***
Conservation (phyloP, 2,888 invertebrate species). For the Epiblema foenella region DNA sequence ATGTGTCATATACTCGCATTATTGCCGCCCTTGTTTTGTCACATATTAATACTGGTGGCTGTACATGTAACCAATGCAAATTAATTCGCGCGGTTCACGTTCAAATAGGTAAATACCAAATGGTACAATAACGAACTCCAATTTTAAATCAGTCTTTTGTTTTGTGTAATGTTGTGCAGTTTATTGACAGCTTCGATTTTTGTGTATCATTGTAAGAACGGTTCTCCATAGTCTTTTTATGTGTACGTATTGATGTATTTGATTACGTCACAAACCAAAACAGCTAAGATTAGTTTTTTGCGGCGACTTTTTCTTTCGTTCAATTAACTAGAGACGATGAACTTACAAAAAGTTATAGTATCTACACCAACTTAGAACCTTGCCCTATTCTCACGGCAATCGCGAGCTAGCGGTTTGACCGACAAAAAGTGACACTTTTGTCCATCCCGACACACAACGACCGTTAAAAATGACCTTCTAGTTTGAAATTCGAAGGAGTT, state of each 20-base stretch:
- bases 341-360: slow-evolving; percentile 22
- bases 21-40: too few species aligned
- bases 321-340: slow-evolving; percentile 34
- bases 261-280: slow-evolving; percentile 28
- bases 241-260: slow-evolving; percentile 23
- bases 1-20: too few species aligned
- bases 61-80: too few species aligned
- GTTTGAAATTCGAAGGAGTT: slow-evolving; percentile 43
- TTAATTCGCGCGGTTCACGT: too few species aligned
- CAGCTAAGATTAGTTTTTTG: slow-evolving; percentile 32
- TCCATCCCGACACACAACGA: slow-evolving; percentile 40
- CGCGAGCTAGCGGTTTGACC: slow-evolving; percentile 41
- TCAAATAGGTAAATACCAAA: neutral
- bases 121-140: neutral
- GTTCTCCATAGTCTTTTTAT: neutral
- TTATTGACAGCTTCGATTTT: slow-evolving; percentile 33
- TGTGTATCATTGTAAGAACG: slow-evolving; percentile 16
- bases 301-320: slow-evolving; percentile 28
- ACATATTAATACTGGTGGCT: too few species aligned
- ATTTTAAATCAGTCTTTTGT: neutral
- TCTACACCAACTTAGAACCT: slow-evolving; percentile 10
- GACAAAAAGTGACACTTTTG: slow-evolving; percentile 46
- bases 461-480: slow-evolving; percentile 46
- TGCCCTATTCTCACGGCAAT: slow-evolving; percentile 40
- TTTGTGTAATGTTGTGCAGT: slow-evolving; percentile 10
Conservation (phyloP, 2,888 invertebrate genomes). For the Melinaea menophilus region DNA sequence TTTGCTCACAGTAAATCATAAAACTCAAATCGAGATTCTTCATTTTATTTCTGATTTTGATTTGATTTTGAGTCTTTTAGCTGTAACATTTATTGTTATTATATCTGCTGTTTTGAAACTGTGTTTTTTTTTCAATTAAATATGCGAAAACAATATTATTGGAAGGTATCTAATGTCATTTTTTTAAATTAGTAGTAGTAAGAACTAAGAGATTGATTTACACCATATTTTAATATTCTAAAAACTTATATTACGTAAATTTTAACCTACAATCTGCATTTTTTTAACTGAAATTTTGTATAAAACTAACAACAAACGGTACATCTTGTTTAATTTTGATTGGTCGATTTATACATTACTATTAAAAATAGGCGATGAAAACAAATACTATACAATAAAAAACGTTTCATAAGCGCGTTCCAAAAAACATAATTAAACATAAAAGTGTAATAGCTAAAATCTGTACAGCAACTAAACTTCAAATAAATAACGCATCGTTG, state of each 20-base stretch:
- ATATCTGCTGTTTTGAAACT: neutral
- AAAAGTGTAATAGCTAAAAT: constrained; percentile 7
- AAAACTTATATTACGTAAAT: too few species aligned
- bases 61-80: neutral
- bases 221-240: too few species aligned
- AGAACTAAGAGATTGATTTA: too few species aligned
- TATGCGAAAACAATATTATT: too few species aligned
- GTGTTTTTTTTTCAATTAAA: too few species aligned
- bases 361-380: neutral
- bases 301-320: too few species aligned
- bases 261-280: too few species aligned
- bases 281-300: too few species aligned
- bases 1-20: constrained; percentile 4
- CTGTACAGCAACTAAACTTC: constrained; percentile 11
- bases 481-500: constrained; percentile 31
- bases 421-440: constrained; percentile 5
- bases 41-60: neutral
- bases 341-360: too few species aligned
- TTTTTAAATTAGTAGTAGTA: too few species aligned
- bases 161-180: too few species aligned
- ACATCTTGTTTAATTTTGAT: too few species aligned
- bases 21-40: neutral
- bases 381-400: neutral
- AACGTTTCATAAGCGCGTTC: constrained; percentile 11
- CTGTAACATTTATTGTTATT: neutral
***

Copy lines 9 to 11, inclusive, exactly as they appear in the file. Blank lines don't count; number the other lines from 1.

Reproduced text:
- GTTTGAAATTCGAAGGAGTT: slow-evolving; percentile 43
- TTAATTCGCGCGGTTCACGT: too few species aligned
- CAGCTAAGATTAGTTTTTTG: slow-evolving; percentile 32